‘Genetic sequencing tools and CRISPR-based technology help scientists thoroughly probe the most micro happenings inside of cells in multi-dimensional ways—and researchers at Sandia National Laboratory are now putting them to use against COVID-19.
Biochemist Joe Schoeniger and virologist Oscar Negrete recently briefed Nextgov on their team’s long-term vision and efforts to genetically engineer antiviral countermeasures that could help curb the novel coronavirus and other future outbreaks.
“There’s huge open questions about mitigating this thing as it goes on as a phenomenon all around the world,” Schoeniger explained. “And that’s a reason why we need to vigorously pursue lots of avenues.”
Using CRISPR (short for Clustered Regularly Interspaced Short Palindromic Repeats) technologies, researchers can essentially alter the nucleic acids that make up cells. The tech enables experts to hone in on particular DNA and RNA sequences and manipulate genes or control gene expression to combat viruses and help human bodies withstand infection. “You can do all kinds of things with that,” Schoeniger said.
From their homes and inside the New Mexico-based lab, the team is tapping into advanced genetic resequencing tools to address the present pandemic, but the efforts were not initially ignited by COVID-19. Negrete and Schoeniger have been studying emerging infectious diseases for years, including the zoonotic Nipah virus and Ebola virus. Negrete noted several significant commonalities between those viruses and the coronavirus exist: They likely emerged from bats, they have spillover events that can lead to outbreaks and they also all have well-defined host factors, as well as defining targets that could be used for therapeutic interventions.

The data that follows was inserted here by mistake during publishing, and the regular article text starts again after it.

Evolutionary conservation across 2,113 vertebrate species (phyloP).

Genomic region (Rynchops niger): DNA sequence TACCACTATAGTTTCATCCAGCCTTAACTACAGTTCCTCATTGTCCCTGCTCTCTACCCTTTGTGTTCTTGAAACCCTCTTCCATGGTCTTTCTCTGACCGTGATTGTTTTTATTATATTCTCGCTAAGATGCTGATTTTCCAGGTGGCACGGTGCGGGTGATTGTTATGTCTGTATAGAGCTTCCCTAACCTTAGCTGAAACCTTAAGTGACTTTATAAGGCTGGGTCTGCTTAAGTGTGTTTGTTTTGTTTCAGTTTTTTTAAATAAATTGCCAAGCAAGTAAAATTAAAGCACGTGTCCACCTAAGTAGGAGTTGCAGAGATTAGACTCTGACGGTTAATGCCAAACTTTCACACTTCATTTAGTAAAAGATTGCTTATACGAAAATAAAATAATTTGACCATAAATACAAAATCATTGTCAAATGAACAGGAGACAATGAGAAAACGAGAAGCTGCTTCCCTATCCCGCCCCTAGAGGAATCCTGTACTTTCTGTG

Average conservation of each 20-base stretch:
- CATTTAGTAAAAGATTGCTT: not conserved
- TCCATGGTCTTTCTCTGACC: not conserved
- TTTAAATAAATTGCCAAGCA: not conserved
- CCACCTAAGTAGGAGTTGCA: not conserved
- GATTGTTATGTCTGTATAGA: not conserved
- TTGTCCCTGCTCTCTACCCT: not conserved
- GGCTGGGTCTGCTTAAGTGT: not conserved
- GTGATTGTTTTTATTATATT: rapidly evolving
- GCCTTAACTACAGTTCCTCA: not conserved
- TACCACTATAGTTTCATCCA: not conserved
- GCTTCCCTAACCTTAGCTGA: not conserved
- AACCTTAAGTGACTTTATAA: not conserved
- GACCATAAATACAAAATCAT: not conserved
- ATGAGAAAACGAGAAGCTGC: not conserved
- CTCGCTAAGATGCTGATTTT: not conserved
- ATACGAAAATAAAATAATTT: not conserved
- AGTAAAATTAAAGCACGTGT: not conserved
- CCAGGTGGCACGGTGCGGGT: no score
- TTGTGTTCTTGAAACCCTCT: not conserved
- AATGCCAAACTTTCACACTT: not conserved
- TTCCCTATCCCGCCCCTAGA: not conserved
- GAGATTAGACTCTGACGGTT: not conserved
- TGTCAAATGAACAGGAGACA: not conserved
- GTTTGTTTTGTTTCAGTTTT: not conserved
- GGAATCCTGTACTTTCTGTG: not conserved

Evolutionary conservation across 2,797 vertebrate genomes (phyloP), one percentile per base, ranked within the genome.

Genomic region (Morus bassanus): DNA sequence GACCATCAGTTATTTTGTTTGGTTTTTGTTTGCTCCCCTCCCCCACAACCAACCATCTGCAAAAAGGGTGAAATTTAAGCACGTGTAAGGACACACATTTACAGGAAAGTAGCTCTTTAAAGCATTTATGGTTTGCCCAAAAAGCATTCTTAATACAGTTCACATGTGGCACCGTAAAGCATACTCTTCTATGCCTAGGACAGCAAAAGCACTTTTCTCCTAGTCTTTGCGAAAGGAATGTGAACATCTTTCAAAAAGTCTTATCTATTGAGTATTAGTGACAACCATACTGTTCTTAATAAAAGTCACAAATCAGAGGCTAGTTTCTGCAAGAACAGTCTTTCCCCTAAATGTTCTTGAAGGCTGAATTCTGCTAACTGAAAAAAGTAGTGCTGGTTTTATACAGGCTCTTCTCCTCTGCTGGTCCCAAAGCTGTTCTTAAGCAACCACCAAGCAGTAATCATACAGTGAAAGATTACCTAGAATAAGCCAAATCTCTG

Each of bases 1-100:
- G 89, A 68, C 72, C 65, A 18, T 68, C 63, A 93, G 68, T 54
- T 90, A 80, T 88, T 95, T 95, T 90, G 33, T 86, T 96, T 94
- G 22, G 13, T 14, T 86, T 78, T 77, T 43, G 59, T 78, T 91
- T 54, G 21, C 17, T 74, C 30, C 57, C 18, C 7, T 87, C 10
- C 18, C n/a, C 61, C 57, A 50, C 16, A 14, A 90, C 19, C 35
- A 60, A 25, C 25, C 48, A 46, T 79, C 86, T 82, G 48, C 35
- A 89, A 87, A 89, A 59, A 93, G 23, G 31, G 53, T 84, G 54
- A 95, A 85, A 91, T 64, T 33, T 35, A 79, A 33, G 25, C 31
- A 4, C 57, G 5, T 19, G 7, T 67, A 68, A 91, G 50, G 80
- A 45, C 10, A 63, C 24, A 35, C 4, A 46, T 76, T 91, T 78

“And that is the key sticking point that we’ve been thinking about for a long time—it’s how do we create rapid countermeasures that could basically target a family of viruses instead of just one,” he said.
Backed with funding from the Biological Technologies Office in the Defense Advanced Research Projects Agency, the researchers were already fervently working to deploy CRISPR and other technologies to conduct studies addressing a broad class of viruses on their radar, and particularly using Ebola as a model. But as the reality of the novel coronavirus’ threat surfaced in late January, the team members opted to pivot their work to focus on the latest global health threat. Since then, they’ve shifted to even more institutional work.
“Part of this—if you’re trying to make an impact in a timeframe of even a year, year and a half—is to realize there’s lots of therapies to develop,” Schoeniger explained. “You have to understand how you might be a piece of the puzzle—and then there’s a longer-term question of, well, ‘what happens when something else, you know, another coronavirus re-emerges?’”